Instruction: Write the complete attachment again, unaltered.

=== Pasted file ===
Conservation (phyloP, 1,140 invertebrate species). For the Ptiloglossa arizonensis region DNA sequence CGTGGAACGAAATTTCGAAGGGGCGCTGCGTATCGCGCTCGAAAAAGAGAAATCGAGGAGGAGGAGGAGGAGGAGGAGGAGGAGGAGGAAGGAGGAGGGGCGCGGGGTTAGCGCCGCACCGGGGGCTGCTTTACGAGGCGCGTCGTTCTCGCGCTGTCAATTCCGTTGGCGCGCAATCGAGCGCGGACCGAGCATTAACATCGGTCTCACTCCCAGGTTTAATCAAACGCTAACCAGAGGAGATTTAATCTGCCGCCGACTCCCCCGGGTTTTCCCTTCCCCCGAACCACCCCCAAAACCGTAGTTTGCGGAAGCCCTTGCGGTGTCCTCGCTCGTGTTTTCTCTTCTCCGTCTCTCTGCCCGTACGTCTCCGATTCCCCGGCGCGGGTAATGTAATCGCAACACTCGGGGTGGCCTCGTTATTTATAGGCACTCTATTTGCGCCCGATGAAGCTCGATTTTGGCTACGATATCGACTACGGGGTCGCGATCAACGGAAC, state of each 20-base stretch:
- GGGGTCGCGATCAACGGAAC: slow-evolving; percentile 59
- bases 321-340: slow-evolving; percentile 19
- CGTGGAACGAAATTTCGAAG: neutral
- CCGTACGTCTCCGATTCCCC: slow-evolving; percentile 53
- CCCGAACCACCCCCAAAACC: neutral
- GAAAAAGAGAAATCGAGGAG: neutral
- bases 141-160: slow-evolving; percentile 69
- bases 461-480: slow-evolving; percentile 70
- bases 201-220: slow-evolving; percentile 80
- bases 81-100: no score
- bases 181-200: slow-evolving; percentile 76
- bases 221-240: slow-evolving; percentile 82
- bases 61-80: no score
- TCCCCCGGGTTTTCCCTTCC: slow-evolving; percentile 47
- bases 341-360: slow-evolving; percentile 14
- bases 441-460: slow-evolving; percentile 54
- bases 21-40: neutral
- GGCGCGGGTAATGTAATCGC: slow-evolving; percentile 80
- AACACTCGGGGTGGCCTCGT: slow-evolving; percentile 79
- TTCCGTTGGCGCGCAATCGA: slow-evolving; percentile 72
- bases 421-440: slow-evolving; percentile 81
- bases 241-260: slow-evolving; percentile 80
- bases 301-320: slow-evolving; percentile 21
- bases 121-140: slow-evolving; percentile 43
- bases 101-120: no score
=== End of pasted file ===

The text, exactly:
Conservation (phyloP, 1,140 invertebrate species). For the Ptiloglossa arizonensis region DNA sequence CGTGGAACGAAATTTCGAAGGGGCGCTGCGTATCGCGCTCGAAAAAGAGAAATCGAGGAGGAGGAGGAGGAGGAGGAGGAGGAGGAGGAAGGAGGAGGGGCGCGGGGTTAGCGCCGCACCGGGGGCTGCTTTACGAGGCGCGTCGTTCTCGCGCTGTCAATTCCGTTGGCGCGCAATCGAGCGCGGACCGAGCATTAACATCGGTCTCACTCCCAGGTTTAATCAAACGCTAACCAGAGGAGATTTAATCTGCCGCCGACTCCCCCGGGTTTTCCCTTCCCCCGAACCACCCCCAAAACCGTAGTTTGCGGAAGCCCTTGCGGTGTCCTCGCTCGTGTTTTCTCTTCTCCGTCTCTCTGCCCGTACGTCTCCGATTCCCCGGCGCGGGTAATGTAATCGCAACACTCGGGGTGGCCTCGTTATTTATAGGCACTCTATTTGCGCCCGATGAAGCTCGATTTTGGCTACGATATCGACTACGGGGTCGCGATCAACGGAAC, state of each 20-base stretch:
- GGGGTCGCGATCAACGGAAC: slow-evolving; percentile 59
- bases 321-340: slow-evolving; percentile 19
- CGTGGAACGAAATTTCGAAG: neutral
- CCGTACGTCTCCGATTCCCC: slow-evolving; percentile 53
- CCCGAACCACCCCCAAAACC: neutral
- GAAAAAGAGAAATCGAGGAG: neutral
- bases 141-160: slow-evolving; percentile 69
- bases 461-480: slow-evolving; percentile 70
- bases 201-220: slow-evolving; percentile 80
- bases 81-100: no score
- bases 181-200: slow-evolving; percentile 76
- bases 221-240: slow-evolving; percentile 82
- bases 61-80: no score
- TCCCCCGGGTTTTCCCTTCC: slow-evolving; percentile 47
- bases 341-360: slow-evolving; percentile 14
- bases 441-460: slow-evolving; percentile 54
- bases 21-40: neutral
- GGCGCGGGTAATGTAATCGC: slow-evolving; percentile 80
- AACACTCGGGGTGGCCTCGT: slow-evolving; percentile 79
- TTCCGTTGGCGCGCAATCGA: slow-evolving; percentile 72
- bases 421-440: slow-evolving; percentile 81
- bases 241-260: slow-evolving; percentile 80
- bases 301-320: slow-evolving; percentile 21
- bases 121-140: slow-evolving; percentile 43
- bases 101-120: no score